It was about time. More than two months after having sent it to the Prime Minister, the Court of Auditors made public, on Thursday, June 17th, a report on the financial and budgetary governance of the Paris 2024 Olympic and Paralympic Games. The 4-page document, signed by former Socialist Economy Minister Pierre Moscovici, current president of the French court, had been sent to Jean Castex on April 9th.
The referral followed a 137-page report written at the end of last year. In its provisional version, it was very critical of the organising committee. But the final document, amended after hearing the responses and clarifications of the Paris 2024 OCOG, is much more sober.
Note: the Court of Auditors also looked into the case of SOLIDEO, the public establishment in charge of delivering the permanent facilities of the 2024 Games (nautical complex, athletes’ and media villages, etc.).
On the substance, nothing very spectacular. Speaking in first person, Pierre Moscovici does not raise any issues in his correspondence with Jean Castex. The contrary would have been surprising. He settles for observations and recommendations. Tony Estanguet and his team can rest easy.
But not everything is perfectly smooth. The Court of Auditors’ report states in full: “The global agreement that should regulate the interventions of OCOG and SOLIDEO” has still not been signed. The document states that it must be signed before the end of the first half of 2021. So there is no more time to lose.
The report also suggests “tightening operational coordination under the authority of the interministerial delegate for the Olympic and Paralympic Games (Prefect Michel Cadot) on the one hand between State services, on the other hand between the State, the City of Paris, the Department of Seine Saint-Denis and, finally, between the OCOG and the SOLIDEO”. Everyone will therefore have to walk at the same pace. An almost impossible mission.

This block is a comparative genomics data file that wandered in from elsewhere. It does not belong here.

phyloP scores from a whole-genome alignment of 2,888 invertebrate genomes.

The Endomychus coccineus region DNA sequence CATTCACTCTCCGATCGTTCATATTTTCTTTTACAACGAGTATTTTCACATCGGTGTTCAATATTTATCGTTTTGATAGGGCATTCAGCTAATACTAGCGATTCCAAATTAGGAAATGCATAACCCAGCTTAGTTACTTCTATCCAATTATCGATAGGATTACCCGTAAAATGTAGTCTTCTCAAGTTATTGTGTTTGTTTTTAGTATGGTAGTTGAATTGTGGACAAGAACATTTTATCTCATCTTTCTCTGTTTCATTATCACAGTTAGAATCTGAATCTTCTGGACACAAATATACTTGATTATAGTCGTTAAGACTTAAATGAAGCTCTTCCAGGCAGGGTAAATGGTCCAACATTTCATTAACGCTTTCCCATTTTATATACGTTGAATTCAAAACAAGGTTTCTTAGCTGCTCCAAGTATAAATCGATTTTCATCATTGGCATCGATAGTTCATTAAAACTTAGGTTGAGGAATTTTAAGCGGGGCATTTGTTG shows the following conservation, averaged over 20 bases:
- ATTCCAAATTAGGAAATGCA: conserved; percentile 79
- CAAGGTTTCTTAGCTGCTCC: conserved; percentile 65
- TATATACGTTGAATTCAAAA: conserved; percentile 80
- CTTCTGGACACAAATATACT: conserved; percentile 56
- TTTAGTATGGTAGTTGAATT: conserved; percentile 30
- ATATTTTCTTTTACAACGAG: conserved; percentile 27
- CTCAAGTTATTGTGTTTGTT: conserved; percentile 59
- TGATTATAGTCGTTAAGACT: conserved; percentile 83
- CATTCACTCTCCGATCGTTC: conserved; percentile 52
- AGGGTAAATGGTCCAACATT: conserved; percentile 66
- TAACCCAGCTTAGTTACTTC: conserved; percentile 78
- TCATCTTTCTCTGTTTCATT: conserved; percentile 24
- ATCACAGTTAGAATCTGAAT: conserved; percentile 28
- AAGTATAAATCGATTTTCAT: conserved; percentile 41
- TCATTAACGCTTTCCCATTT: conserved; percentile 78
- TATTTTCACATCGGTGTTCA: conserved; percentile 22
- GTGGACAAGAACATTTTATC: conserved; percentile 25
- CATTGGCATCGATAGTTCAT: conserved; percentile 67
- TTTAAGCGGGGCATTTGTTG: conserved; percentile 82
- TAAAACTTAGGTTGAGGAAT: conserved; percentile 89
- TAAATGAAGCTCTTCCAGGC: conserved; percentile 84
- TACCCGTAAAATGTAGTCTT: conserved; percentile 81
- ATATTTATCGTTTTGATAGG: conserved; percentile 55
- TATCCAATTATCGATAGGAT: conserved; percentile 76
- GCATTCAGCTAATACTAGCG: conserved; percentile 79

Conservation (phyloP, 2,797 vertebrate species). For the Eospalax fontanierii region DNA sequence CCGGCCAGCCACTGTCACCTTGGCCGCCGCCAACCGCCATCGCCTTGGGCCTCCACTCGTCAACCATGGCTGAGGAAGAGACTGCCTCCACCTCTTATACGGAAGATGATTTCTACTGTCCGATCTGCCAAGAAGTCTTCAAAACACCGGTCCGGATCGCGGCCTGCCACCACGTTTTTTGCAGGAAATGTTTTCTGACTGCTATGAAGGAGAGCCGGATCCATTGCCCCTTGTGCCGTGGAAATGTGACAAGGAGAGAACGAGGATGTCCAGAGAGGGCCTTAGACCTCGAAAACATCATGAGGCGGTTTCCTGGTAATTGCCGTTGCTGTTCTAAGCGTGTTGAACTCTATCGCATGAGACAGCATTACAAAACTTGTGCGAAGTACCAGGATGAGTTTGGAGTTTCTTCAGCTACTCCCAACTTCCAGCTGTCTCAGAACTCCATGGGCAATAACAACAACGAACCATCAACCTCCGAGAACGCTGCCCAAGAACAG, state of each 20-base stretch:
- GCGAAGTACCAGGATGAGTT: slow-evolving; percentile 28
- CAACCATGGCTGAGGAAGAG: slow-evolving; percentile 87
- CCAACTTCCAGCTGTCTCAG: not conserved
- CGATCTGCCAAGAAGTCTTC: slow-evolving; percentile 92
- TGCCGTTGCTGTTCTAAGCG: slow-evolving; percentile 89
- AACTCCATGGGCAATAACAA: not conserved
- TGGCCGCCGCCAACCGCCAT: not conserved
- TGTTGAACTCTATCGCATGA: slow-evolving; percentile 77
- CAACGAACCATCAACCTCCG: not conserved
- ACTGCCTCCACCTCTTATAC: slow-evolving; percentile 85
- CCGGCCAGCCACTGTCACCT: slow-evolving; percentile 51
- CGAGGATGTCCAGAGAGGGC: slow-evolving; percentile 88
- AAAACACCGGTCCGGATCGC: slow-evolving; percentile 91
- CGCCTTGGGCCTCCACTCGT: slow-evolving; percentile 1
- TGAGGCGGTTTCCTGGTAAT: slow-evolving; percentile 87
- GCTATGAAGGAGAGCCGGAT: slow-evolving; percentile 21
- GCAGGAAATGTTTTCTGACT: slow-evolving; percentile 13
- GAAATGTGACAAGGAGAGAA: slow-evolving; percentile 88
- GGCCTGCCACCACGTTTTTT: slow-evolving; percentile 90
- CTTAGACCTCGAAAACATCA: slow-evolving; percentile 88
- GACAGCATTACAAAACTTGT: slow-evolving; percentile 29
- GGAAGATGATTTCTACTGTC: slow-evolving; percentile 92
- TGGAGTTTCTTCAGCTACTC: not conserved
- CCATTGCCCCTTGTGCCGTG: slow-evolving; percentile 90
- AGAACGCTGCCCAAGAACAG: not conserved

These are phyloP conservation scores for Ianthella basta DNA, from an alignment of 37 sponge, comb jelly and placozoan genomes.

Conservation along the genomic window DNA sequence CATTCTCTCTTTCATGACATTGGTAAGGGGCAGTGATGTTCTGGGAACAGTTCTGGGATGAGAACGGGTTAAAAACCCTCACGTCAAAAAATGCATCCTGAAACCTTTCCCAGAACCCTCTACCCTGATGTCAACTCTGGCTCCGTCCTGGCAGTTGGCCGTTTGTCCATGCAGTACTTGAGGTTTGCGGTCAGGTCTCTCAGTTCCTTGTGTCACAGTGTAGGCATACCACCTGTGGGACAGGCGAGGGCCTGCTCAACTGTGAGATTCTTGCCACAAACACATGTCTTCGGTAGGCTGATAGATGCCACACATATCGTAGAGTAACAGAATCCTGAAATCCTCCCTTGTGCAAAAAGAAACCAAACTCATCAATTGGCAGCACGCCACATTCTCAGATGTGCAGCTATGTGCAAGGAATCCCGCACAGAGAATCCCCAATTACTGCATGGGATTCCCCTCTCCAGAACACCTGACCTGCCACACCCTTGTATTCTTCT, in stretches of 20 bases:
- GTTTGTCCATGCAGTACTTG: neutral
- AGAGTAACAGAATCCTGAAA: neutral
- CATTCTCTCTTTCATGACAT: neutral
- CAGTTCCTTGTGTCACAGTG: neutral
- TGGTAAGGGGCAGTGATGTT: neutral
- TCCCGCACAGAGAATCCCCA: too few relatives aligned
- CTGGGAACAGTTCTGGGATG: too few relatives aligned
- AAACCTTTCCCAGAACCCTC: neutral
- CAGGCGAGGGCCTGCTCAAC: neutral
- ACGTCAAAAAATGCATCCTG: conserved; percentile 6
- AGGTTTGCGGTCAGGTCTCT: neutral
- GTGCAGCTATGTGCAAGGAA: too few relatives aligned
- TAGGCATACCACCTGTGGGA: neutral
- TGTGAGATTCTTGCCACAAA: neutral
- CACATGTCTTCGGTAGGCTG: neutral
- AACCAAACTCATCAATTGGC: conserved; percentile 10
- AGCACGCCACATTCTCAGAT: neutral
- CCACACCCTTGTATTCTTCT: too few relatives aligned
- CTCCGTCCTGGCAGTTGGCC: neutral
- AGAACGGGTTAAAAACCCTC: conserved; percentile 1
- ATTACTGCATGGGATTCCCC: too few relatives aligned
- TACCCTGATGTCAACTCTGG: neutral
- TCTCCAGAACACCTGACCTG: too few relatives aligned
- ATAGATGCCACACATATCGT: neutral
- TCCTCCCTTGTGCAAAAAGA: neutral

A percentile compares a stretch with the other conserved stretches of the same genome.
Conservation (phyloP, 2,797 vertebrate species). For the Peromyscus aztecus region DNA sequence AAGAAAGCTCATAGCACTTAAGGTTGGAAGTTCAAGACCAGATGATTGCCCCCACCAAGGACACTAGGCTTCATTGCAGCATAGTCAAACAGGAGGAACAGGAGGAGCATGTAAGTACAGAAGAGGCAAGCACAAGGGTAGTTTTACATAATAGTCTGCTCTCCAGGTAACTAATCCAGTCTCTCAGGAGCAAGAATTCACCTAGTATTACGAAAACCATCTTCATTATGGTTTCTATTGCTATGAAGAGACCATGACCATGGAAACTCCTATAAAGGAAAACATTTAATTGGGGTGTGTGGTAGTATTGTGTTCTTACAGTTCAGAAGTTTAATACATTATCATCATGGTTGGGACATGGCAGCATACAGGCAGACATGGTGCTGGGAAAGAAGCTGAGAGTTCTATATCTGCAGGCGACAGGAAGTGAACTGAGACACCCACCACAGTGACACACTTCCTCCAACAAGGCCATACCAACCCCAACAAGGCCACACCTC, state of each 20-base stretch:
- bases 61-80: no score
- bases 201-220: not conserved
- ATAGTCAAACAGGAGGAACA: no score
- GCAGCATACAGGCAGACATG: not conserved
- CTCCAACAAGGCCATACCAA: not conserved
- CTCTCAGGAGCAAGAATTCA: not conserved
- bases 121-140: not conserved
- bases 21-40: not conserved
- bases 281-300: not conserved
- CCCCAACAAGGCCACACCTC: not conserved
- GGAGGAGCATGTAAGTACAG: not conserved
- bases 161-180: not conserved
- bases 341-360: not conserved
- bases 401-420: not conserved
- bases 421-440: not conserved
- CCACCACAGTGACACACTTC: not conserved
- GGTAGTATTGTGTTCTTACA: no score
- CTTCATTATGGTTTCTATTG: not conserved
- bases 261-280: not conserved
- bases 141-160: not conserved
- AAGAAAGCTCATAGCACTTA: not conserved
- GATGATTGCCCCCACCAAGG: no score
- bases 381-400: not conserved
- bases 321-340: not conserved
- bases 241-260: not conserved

The budget? Pierre Moscovici points out that it now reaches 7.3 billion euros, with 3.9 billion euros coming from the COJO, and 3.4 billion euros coming from the SOLIDEO. He reminds us that “respecting these budgets is an essential issue, both in itself and as one of the criteria for the success of the Olympic and Paralympic Games, particularly in view of public expectations”. A familiar refrain.
The president of the Comptroller & Auditor General Office notes that the objective to have 1.1 billion euros in national partnerships was only reached by 46% at the beginning of 2021. With three years to go before the event, there is nothing catastrophic. But as the report suggests, the economic context linked to the sanitary crisis will not make the OCOG’s job any easier in its search for sponsors, even if Tony Estanget very recently announced the forthcoming signing of several new contracts.
The document also explains that ticketing revenues, estimated at 1.5 billion euros, “could be affected by the long-term effects of the sanitary crisis”. It would therefore be appropriate for the COJOP to test, as a precautionary measure, different scenarios with different budget hypotheses, as it is subject to greater resource constraints. In short, the Court of Auditors is inviting the organisers to review their plans once again, in order to identify all possible savings, which is not easy at this stage of the Games’ preparation.
Having made these observations, the Court of Auditors ventured to make five recommendations. They turn out to be quite technical, particularly in terms of tax expenditure, the “financial model” of the SOLIDEO, and the consolidation of public funding for the works carried out during the Games.
With three years and a few weeks to go before the event, and with the sanitary health crisis having taken a further toll on the already highly inflationary budget for the Tokyo Games, the Paris 2024 OCOG had everything to fear from a report by the Comptroller & Auditor General Office. In the end, it turned out to be very tender, both in terms of content and form. That’s reassuring. Nevertheless, one may wonder about the interest of such a step on the part of the public authorities, knowing that 97% of the financing of the Games (excluding SOLIDEO) is ensured by private revenues.